Kriti Tula of Doodlage, would have been an archaeologist or psychologist if she wasn’t a designer and she uses the same excavation style while crafting magic out of discarded fabric.
By Asmita Aggarwal
Bareilly-born Kriti Tula always knew that fashion had to have more meaning than just wearing clothes, it had to be a deeper thought, a researched idea and she believed it is not just great intellectuals or economists, who have the power to change the world, but even seamstresses and idea thinkers. That’s why after Pearl Academy where she studied fashion design and also taught, she went on a scholarship to the London College of Fashion, for two years to study design management.
While in the UK, she worked for Shopvolution where she curated fashion but had to return to India as she had already launched her label Doodlage, in 2012 before she left. “The whole idea was to do clothes out of discarded fabrics and they would still look one-of-a-kind, as well as individualistic,” says Kriti.
Doodles, which everyone once in a while indulges in, in a coffee shop, on a flight, while having lunch or waiting for a lover, is deeply personal and also a stress buster and that became a metaphor for her label.
“We work with limited resources as we don’t order raw material, but collect it from factories, who have sent off large shipments, and this according to me, makes each dress unique,” she smiles.
When she started her label, it was more about comfort, looking beyond the conventional manner of dressing, so anti-fit seemed interesting as there was no mould to fit in. “A lot of our customers came to us saying that your clothes must be cheaper as you use waste fabrics or cuttings, and export rejects, that we source from printing units. Earlier it was tough as we didn’t have places we could source from, but now people come to us as India is frankly the largest production ground for most foreign labels,” she admits.
What’s fascinating is that most designers travel abroad, look at architecture, get inspired by a poem or nature and then look for materials, but Kriti has to do it the other way around. She first sources waste fabric and then has to think about how she will put it together. “So, we had to reinvent our supply chain, and if people like something they tend to reorder, so we have to think about that too and how we can replicate it,” she asserts.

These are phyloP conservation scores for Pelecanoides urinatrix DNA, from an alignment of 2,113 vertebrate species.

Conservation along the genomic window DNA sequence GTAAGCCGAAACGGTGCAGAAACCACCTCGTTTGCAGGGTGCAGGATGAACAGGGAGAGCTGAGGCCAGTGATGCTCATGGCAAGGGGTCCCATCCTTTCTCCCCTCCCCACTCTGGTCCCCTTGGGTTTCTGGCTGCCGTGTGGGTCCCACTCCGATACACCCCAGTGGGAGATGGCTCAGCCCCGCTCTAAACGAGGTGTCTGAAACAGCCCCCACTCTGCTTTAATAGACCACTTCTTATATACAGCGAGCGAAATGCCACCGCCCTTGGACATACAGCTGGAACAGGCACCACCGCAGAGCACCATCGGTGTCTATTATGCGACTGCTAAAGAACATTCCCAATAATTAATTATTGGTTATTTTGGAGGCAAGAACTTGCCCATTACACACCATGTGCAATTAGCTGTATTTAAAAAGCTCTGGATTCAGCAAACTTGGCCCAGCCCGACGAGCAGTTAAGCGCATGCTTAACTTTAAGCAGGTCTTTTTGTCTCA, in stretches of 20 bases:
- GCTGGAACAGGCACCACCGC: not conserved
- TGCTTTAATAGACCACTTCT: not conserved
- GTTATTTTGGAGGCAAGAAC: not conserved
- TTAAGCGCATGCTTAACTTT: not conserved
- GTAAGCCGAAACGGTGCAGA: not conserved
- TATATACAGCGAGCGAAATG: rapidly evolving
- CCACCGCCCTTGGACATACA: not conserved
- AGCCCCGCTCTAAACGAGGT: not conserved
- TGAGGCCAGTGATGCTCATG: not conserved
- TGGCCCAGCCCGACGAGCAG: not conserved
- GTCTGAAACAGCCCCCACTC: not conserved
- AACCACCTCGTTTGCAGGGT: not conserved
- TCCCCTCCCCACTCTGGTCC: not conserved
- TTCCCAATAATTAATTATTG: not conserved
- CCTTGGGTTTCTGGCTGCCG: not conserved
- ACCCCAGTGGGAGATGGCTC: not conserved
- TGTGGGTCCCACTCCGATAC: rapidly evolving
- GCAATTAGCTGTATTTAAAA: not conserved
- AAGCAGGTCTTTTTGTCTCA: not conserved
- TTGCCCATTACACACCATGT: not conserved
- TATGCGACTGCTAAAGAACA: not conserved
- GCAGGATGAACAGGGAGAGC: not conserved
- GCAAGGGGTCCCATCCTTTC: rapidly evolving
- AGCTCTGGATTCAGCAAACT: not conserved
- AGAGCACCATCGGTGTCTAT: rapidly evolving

Kriti started working while she was in the second year of college, and saw how many export houses wasted so she was never interested in virgin fabrics. “It is not just important how you source, but also how you take care of your waste. Whatever we waste, we create scraps, and then we make textures out of it. These are converted into home furnishings and bags, we also give home stores fabrics they can use, so really nothing ever goes into the bin,” she adds.
Kriti, who admires brands like Reformation, says that there are many challenges working with discarded fabrics as some may have tears or stains. Also, she needs to see how to align the fabrics to be able to make 100 pieces out of it, even if it comes in small quantities. “If there is a hole in the fabric we hand embroider it; a stain is handled with patchwork, making each piece aesthetically pleasing,” she says.
Coming from an academic family, her father worked with State Bank of India, her homemaker mom encouraged her, and her sister is a PhD in English literature, so no one was even remotely interested in fashion design. “I was always interested in the nuance of design, and there is a connection between the environment and fashion, so even buying a jean can impact the delicate ecological balance. We decided to follow a holistic process. Everyone should think about how to dispose of their dyes, use less polyester and also take care of their waste,” she says.
Kriti has also started working with recycled cotton and wool, as she feels enough is produced, though what she feels needs to change is the consumer mindset, building a sustainable business model and make less, but good quality garments that last a long time. “We have started giving repair kits along with our garments, to make the consumer more conscious and the response has been phenomenal. We don’t believe in aggressive marketing, but only through the medium of Instagram we have got a lot of queries and orders from Australia to the UK,” she admits.
What’s fascinating about it is also that Kriti takes care of small things that make a big difference, so the packaging is in a recycled cloth bag, so everything she does and breathes is sustainable and plastic-free. And the price range is Rs 4,500 to Rs 14,000, though she hopes to bring it down to Rs 2,500 to Rs 6,000. “In the past, we would get hand-me-downs of my sister’s clothes; if my cousin’s jeans were torn, a denim patch was put on top of it. I miss those good old days, and I want to bring back the culture of wearing a garment 40 times before it is discarded,” she concludes.